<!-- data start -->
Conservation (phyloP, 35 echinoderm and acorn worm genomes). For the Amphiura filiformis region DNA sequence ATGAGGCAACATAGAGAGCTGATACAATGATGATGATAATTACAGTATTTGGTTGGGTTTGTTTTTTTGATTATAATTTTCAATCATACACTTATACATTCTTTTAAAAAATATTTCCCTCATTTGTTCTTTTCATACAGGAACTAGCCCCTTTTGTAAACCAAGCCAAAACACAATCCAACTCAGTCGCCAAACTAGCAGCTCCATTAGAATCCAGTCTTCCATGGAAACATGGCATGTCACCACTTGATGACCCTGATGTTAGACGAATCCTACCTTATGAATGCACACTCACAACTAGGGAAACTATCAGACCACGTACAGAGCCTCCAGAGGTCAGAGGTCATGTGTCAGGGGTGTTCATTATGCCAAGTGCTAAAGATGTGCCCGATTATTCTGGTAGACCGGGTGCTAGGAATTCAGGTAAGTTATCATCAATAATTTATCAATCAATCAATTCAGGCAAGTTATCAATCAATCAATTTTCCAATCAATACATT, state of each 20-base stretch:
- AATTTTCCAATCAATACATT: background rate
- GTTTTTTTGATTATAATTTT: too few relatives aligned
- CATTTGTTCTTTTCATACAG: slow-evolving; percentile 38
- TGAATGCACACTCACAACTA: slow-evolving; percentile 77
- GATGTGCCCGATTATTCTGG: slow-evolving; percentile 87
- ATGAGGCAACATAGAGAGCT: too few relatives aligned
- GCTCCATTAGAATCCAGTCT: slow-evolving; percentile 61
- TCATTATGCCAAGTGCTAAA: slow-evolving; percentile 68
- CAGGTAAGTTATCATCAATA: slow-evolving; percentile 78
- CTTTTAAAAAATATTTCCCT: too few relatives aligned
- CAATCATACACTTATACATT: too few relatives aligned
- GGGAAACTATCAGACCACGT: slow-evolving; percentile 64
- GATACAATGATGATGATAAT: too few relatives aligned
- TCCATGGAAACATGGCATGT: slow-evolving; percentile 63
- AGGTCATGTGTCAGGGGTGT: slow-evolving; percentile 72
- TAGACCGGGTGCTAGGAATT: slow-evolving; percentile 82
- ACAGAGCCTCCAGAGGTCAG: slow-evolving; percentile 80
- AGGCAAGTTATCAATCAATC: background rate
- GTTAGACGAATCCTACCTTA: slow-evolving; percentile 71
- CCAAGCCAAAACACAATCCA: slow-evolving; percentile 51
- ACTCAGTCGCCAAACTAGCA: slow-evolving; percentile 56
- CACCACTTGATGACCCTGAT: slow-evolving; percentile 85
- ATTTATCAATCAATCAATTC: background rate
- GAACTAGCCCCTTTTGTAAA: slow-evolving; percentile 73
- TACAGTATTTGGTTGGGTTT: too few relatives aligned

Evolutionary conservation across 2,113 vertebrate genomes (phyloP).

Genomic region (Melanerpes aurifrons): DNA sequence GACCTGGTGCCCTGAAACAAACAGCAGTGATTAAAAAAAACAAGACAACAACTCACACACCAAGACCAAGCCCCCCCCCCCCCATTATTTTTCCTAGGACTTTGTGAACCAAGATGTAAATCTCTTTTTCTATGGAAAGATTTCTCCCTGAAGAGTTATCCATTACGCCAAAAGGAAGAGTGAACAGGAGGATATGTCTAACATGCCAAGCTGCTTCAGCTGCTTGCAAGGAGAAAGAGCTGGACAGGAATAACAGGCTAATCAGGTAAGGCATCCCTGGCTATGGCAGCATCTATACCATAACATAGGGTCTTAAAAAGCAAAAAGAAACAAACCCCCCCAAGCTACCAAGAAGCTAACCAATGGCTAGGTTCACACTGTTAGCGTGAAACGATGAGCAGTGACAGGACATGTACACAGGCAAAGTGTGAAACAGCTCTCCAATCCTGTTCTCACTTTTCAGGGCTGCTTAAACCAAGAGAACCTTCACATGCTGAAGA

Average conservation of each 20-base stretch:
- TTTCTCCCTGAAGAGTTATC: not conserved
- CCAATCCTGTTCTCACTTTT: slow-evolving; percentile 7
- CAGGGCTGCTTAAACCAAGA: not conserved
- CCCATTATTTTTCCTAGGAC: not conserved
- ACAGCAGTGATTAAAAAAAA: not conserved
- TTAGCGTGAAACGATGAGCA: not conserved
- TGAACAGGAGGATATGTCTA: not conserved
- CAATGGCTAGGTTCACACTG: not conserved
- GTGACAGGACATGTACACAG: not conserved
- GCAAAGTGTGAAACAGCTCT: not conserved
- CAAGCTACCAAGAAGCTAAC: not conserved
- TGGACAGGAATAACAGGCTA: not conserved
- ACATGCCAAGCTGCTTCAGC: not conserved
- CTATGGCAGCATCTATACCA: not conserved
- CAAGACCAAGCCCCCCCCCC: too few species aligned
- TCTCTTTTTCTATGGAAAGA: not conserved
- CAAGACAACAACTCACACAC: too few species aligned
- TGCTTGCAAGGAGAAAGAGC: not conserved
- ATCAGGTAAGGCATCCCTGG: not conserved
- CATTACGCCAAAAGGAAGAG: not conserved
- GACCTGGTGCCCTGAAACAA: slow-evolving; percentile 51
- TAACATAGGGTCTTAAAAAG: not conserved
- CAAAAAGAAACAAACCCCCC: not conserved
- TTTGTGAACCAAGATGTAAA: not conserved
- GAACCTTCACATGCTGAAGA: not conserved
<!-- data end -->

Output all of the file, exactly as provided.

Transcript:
Conservation (phyloP, 35 echinoderm and acorn worm genomes). For the Amphiura filiformis region DNA sequence ATGAGGCAACATAGAGAGCTGATACAATGATGATGATAATTACAGTATTTGGTTGGGTTTGTTTTTTTGATTATAATTTTCAATCATACACTTATACATTCTTTTAAAAAATATTTCCCTCATTTGTTCTTTTCATACAGGAACTAGCCCCTTTTGTAAACCAAGCCAAAACACAATCCAACTCAGTCGCCAAACTAGCAGCTCCATTAGAATCCAGTCTTCCATGGAAACATGGCATGTCACCACTTGATGACCCTGATGTTAGACGAATCCTACCTTATGAATGCACACTCACAACTAGGGAAACTATCAGACCACGTACAGAGCCTCCAGAGGTCAGAGGTCATGTGTCAGGGGTGTTCATTATGCCAAGTGCTAAAGATGTGCCCGATTATTCTGGTAGACCGGGTGCTAGGAATTCAGGTAAGTTATCATCAATAATTTATCAATCAATCAATTCAGGCAAGTTATCAATCAATCAATTTTCCAATCAATACATT, state of each 20-base stretch:
- AATTTTCCAATCAATACATT: background rate
- GTTTTTTTGATTATAATTTT: too few relatives aligned
- CATTTGTTCTTTTCATACAG: slow-evolving; percentile 38
- TGAATGCACACTCACAACTA: slow-evolving; percentile 77
- GATGTGCCCGATTATTCTGG: slow-evolving; percentile 87
- ATGAGGCAACATAGAGAGCT: too few relatives aligned
- GCTCCATTAGAATCCAGTCT: slow-evolving; percentile 61
- TCATTATGCCAAGTGCTAAA: slow-evolving; percentile 68
- CAGGTAAGTTATCATCAATA: slow-evolving; percentile 78
- CTTTTAAAAAATATTTCCCT: too few relatives aligned
- CAATCATACACTTATACATT: too few relatives aligned
- GGGAAACTATCAGACCACGT: slow-evolving; percentile 64
- GATACAATGATGATGATAAT: too few relatives aligned
- TCCATGGAAACATGGCATGT: slow-evolving; percentile 63
- AGGTCATGTGTCAGGGGTGT: slow-evolving; percentile 72
- TAGACCGGGTGCTAGGAATT: slow-evolving; percentile 82
- ACAGAGCCTCCAGAGGTCAG: slow-evolving; percentile 80
- AGGCAAGTTATCAATCAATC: background rate
- GTTAGACGAATCCTACCTTA: slow-evolving; percentile 71
- CCAAGCCAAAACACAATCCA: slow-evolving; percentile 51
- ACTCAGTCGCCAAACTAGCA: slow-evolving; percentile 56
- CACCACTTGATGACCCTGAT: slow-evolving; percentile 85
- ATTTATCAATCAATCAATTC: background rate
- GAACTAGCCCCTTTTGTAAA: slow-evolving; percentile 73
- TACAGTATTTGGTTGGGTTT: too few relatives aligned

Evolutionary conservation across 2,113 vertebrate genomes (phyloP).

Genomic region (Melanerpes aurifrons): DNA sequence GACCTGGTGCCCTGAAACAAACAGCAGTGATTAAAAAAAACAAGACAACAACTCACACACCAAGACCAAGCCCCCCCCCCCCCATTATTTTTCCTAGGACTTTGTGAACCAAGATGTAAATCTCTTTTTCTATGGAAAGATTTCTCCCTGAAGAGTTATCCATTACGCCAAAAGGAAGAGTGAACAGGAGGATATGTCTAACATGCCAAGCTGCTTCAGCTGCTTGCAAGGAGAAAGAGCTGGACAGGAATAACAGGCTAATCAGGTAAGGCATCCCTGGCTATGGCAGCATCTATACCATAACATAGGGTCTTAAAAAGCAAAAAGAAACAAACCCCCCCAAGCTACCAAGAAGCTAACCAATGGCTAGGTTCACACTGTTAGCGTGAAACGATGAGCAGTGACAGGACATGTACACAGGCAAAGTGTGAAACAGCTCTCCAATCCTGTTCTCACTTTTCAGGGCTGCTTAAACCAAGAGAACCTTCACATGCTGAAGA

Average conservation of each 20-base stretch:
- TTTCTCCCTGAAGAGTTATC: not conserved
- CCAATCCTGTTCTCACTTTT: slow-evolving; percentile 7
- CAGGGCTGCTTAAACCAAGA: not conserved
- CCCATTATTTTTCCTAGGAC: not conserved
- ACAGCAGTGATTAAAAAAAA: not conserved
- TTAGCGTGAAACGATGAGCA: not conserved
- TGAACAGGAGGATATGTCTA: not conserved
- CAATGGCTAGGTTCACACTG: not conserved
- GTGACAGGACATGTACACAG: not conserved
- GCAAAGTGTGAAACAGCTCT: not conserved
- CAAGCTACCAAGAAGCTAAC: not conserved
- TGGACAGGAATAACAGGCTA: not conserved
- ACATGCCAAGCTGCTTCAGC: not conserved
- CTATGGCAGCATCTATACCA: not conserved
- CAAGACCAAGCCCCCCCCCC: too few species aligned
- TCTCTTTTTCTATGGAAAGA: not conserved
- CAAGACAACAACTCACACAC: too few species aligned
- TGCTTGCAAGGAGAAAGAGC: not conserved
- ATCAGGTAAGGCATCCCTGG: not conserved
- CATTACGCCAAAAGGAAGAG: not conserved
- GACCTGGTGCCCTGAAACAA: slow-evolving; percentile 51
- TAACATAGGGTCTTAAAAAG: not conserved
- CAAAAAGAAACAAACCCCCC: not conserved
- TTTGTGAACCAAGATGTAAA: not conserved
- GAACCTTCACATGCTGAAGA: not conserved